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Automatic Vulnerability Injection and Al Qaeda


A couple days ago I was catching up on a couple of the security blogs I follow and two of the posts I read gave me an idea.

The first post I read was from Jeff Bardin at the CSO Online blog.  It offers some analysis of the Mujahedeen Secrets 2 software that was recently released by al Qaeda to help facilitate secure communications between Islamic fundamentalist/terrorist types.  This is basically a toolkit for doing encryption and steganography with Arabic help files and the target audience is terrorist cells who have a desire for secure communications.  Jeff Bardin, an ex-NSA analyst, has some interesting observations on the increasing technical sophistication of Al Qaeda.

The second post I read was from the Veracode blog.  It was a post from November that looked at techniques for automatically injecting vulnerabilities into an application.  In the base case this could be done by replacing safer calls to strncpy() with unsafe calls like strcpy() and would basically be the opposite of what products like Fortify Defender try to do.

That got me to thinking – if I were at CIA or NSA (and I wanted to take time off from running Facebook, LinkedIn and all those other SoCIAl networking sites) it would be handy for me to have some technology that would take an application binary such as the Mujahedeen Secrets toolkit and inject a bunch of vulnerabilities.  Then I could post that updated binary to my favorite Islamist/terrorist message board and wait for folks to start using it.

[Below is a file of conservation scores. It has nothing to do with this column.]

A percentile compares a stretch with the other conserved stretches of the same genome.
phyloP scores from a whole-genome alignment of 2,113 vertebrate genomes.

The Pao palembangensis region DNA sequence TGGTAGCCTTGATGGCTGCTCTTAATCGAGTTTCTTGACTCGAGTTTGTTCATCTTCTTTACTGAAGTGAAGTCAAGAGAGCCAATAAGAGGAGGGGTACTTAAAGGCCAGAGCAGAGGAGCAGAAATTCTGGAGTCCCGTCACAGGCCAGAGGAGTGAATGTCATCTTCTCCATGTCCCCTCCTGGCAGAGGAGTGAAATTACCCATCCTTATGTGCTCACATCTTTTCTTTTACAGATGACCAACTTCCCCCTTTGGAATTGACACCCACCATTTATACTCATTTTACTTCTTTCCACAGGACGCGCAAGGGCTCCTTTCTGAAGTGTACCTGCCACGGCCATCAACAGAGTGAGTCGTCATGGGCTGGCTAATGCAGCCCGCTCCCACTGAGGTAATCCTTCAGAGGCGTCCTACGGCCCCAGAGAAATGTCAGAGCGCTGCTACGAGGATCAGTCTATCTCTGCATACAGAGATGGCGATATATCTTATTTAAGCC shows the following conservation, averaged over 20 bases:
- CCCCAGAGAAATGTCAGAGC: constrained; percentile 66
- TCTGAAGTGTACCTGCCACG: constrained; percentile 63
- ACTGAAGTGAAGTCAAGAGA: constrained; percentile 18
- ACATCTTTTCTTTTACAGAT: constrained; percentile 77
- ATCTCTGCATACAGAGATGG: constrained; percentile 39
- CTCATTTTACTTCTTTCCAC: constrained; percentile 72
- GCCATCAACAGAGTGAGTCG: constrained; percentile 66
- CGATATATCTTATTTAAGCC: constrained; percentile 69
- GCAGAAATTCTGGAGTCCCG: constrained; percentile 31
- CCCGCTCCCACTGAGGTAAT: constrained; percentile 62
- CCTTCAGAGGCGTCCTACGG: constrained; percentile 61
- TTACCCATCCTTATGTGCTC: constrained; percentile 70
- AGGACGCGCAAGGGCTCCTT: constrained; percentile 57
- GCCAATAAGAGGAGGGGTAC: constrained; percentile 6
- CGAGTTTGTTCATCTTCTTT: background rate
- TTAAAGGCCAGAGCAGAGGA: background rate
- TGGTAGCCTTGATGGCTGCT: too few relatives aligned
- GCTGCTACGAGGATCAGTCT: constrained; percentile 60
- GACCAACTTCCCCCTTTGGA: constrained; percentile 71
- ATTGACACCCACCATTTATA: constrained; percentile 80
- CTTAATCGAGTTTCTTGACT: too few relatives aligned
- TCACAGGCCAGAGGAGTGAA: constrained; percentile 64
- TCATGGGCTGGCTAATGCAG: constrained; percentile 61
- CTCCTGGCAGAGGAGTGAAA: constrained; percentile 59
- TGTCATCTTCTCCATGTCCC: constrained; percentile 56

Obviously the vulnerabilities to be injected would have to be thought out and crafted so that they would actually be useful in disrupting and intercepting communications and accomplishing other intelligence goals.  But the cool thing about this would be that the base-level technology would probably work much the same as the source code or binary analysis being done now to find security defects.  Instead of finding dataflows that take tainted source data and send it to a sink without running it through a cleaning function, the software could identify those cleaning functions and replace them with NOOPs.  Now my question is: would it be easier to create a tool that would automatically patch up security defects?  Or to create a tool that would automatically inject security defects?  I’ll leave that as an exercise for the reader…

dan _at_

(Photo is another I took in Costa Rica while on a zipline tour through the jungle)

About Dan Cornell

Dan Cornell Web Resolution

A globally recognized application security expert, Dan Cornell holds over 15 years of experience architecting, developing and securing web-based software systems. As the Chief Technology Officer and a Principal at Denim Group, Ltd., he leads the technology team to help Fortune 500 companies and government organizations integrate security throughout the development process. He is also the original creator of ThreadFix, Denim Group's industry leading application vulnerability management platform.
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